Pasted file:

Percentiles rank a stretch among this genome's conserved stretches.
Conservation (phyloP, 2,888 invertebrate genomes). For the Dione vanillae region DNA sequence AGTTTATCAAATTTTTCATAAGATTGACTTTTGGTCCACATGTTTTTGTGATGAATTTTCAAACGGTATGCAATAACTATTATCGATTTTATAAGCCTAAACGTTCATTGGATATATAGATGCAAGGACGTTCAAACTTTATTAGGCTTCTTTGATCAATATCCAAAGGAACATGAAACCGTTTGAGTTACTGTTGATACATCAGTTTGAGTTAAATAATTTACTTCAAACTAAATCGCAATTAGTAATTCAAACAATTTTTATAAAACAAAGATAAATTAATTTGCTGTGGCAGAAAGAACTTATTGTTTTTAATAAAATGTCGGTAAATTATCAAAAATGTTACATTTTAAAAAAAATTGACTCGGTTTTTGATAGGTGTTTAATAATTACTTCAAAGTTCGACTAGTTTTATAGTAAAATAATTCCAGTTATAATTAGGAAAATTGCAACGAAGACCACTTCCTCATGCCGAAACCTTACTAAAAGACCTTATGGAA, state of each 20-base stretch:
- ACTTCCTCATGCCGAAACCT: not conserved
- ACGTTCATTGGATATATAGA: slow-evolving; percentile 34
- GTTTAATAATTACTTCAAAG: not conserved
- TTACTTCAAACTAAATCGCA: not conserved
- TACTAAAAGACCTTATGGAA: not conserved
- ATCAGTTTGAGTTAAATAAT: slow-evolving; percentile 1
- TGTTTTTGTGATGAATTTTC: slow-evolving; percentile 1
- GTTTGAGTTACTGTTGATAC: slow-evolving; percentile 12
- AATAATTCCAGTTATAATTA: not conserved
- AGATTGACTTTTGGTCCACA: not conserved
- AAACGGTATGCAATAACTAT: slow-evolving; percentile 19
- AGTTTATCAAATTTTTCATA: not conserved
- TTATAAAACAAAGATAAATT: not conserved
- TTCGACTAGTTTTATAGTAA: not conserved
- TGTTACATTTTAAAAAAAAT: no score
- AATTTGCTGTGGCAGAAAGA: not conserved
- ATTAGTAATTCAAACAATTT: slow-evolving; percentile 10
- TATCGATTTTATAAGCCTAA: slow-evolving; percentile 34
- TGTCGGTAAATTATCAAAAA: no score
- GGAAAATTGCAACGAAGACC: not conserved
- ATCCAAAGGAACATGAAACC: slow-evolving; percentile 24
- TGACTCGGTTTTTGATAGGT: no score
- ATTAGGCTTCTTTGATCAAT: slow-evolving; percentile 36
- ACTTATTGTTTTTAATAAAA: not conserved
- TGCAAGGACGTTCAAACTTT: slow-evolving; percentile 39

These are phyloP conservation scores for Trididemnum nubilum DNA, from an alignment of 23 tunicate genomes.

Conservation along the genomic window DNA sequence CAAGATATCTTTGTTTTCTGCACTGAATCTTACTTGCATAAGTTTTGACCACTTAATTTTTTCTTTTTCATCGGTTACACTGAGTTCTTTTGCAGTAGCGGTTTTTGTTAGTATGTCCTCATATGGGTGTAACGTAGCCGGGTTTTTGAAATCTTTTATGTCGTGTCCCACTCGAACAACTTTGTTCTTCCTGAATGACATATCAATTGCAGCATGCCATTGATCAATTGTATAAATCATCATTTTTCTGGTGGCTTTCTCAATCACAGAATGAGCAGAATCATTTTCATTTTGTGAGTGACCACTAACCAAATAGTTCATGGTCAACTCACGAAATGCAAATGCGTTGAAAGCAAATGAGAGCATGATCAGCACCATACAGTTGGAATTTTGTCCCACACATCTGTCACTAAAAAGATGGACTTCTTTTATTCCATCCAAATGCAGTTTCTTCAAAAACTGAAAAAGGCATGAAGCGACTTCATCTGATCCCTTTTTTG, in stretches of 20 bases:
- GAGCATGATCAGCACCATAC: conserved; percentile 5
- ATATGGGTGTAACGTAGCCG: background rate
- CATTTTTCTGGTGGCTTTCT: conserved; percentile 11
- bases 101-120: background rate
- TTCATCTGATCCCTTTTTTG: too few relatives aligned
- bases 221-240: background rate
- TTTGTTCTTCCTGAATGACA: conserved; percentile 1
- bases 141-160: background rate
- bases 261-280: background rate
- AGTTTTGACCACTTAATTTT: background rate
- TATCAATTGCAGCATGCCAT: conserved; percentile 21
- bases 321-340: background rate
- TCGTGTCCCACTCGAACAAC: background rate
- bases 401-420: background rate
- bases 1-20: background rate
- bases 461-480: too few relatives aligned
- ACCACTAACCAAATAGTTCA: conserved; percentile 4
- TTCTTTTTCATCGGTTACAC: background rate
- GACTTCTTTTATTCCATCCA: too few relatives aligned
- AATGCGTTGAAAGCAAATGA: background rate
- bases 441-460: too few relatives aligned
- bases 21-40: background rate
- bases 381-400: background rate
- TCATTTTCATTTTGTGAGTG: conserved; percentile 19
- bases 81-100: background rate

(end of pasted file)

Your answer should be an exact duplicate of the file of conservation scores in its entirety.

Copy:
Percentiles rank a stretch among this genome's conserved stretches.
Conservation (phyloP, 2,888 invertebrate genomes). For the Dione vanillae region DNA sequence AGTTTATCAAATTTTTCATAAGATTGACTTTTGGTCCACATGTTTTTGTGATGAATTTTCAAACGGTATGCAATAACTATTATCGATTTTATAAGCCTAAACGTTCATTGGATATATAGATGCAAGGACGTTCAAACTTTATTAGGCTTCTTTGATCAATATCCAAAGGAACATGAAACCGTTTGAGTTACTGTTGATACATCAGTTTGAGTTAAATAATTTACTTCAAACTAAATCGCAATTAGTAATTCAAACAATTTTTATAAAACAAAGATAAATTAATTTGCTGTGGCAGAAAGAACTTATTGTTTTTAATAAAATGTCGGTAAATTATCAAAAATGTTACATTTTAAAAAAAATTGACTCGGTTTTTGATAGGTGTTTAATAATTACTTCAAAGTTCGACTAGTTTTATAGTAAAATAATTCCAGTTATAATTAGGAAAATTGCAACGAAGACCACTTCCTCATGCCGAAACCTTACTAAAAGACCTTATGGAA, state of each 20-base stretch:
- ACTTCCTCATGCCGAAACCT: not conserved
- ACGTTCATTGGATATATAGA: slow-evolving; percentile 34
- GTTTAATAATTACTTCAAAG: not conserved
- TTACTTCAAACTAAATCGCA: not conserved
- TACTAAAAGACCTTATGGAA: not conserved
- ATCAGTTTGAGTTAAATAAT: slow-evolving; percentile 1
- TGTTTTTGTGATGAATTTTC: slow-evolving; percentile 1
- GTTTGAGTTACTGTTGATAC: slow-evolving; percentile 12
- AATAATTCCAGTTATAATTA: not conserved
- AGATTGACTTTTGGTCCACA: not conserved
- AAACGGTATGCAATAACTAT: slow-evolving; percentile 19
- AGTTTATCAAATTTTTCATA: not conserved
- TTATAAAACAAAGATAAATT: not conserved
- TTCGACTAGTTTTATAGTAA: not conserved
- TGTTACATTTTAAAAAAAAT: no score
- AATTTGCTGTGGCAGAAAGA: not conserved
- ATTAGTAATTCAAACAATTT: slow-evolving; percentile 10
- TATCGATTTTATAAGCCTAA: slow-evolving; percentile 34
- TGTCGGTAAATTATCAAAAA: no score
- GGAAAATTGCAACGAAGACC: not conserved
- ATCCAAAGGAACATGAAACC: slow-evolving; percentile 24
- TGACTCGGTTTTTGATAGGT: no score
- ATTAGGCTTCTTTGATCAAT: slow-evolving; percentile 36
- ACTTATTGTTTTTAATAAAA: not conserved
- TGCAAGGACGTTCAAACTTT: slow-evolving; percentile 39

These are phyloP conservation scores for Trididemnum nubilum DNA, from an alignment of 23 tunicate genomes.

Conservation along the genomic window DNA sequence CAAGATATCTTTGTTTTCTGCACTGAATCTTACTTGCATAAGTTTTGACCACTTAATTTTTTCTTTTTCATCGGTTACACTGAGTTCTTTTGCAGTAGCGGTTTTTGTTAGTATGTCCTCATATGGGTGTAACGTAGCCGGGTTTTTGAAATCTTTTATGTCGTGTCCCACTCGAACAACTTTGTTCTTCCTGAATGACATATCAATTGCAGCATGCCATTGATCAATTGTATAAATCATCATTTTTCTGGTGGCTTTCTCAATCACAGAATGAGCAGAATCATTTTCATTTTGTGAGTGACCACTAACCAAATAGTTCATGGTCAACTCACGAAATGCAAATGCGTTGAAAGCAAATGAGAGCATGATCAGCACCATACAGTTGGAATTTTGTCCCACACATCTGTCACTAAAAAGATGGACTTCTTTTATTCCATCCAAATGCAGTTTCTTCAAAAACTGAAAAAGGCATGAAGCGACTTCATCTGATCCCTTTTTTG, in stretches of 20 bases:
- GAGCATGATCAGCACCATAC: conserved; percentile 5
- ATATGGGTGTAACGTAGCCG: background rate
- CATTTTTCTGGTGGCTTTCT: conserved; percentile 11
- bases 101-120: background rate
- TTCATCTGATCCCTTTTTTG: too few relatives aligned
- bases 221-240: background rate
- TTTGTTCTTCCTGAATGACA: conserved; percentile 1
- bases 141-160: background rate
- bases 261-280: background rate
- AGTTTTGACCACTTAATTTT: background rate
- TATCAATTGCAGCATGCCAT: conserved; percentile 21
- bases 321-340: background rate
- TCGTGTCCCACTCGAACAAC: background rate
- bases 401-420: background rate
- bases 1-20: background rate
- bases 461-480: too few relatives aligned
- ACCACTAACCAAATAGTTCA: conserved; percentile 4
- TTCTTTTTCATCGGTTACAC: background rate
- GACTTCTTTTATTCCATCCA: too few relatives aligned
- AATGCGTTGAAAGCAAATGA: background rate
- bases 441-460: too few relatives aligned
- bases 21-40: background rate
- bases 381-400: background rate
- TCATTTTCATTTTGTGAGTG: conserved; percentile 19
- bases 81-100: background rate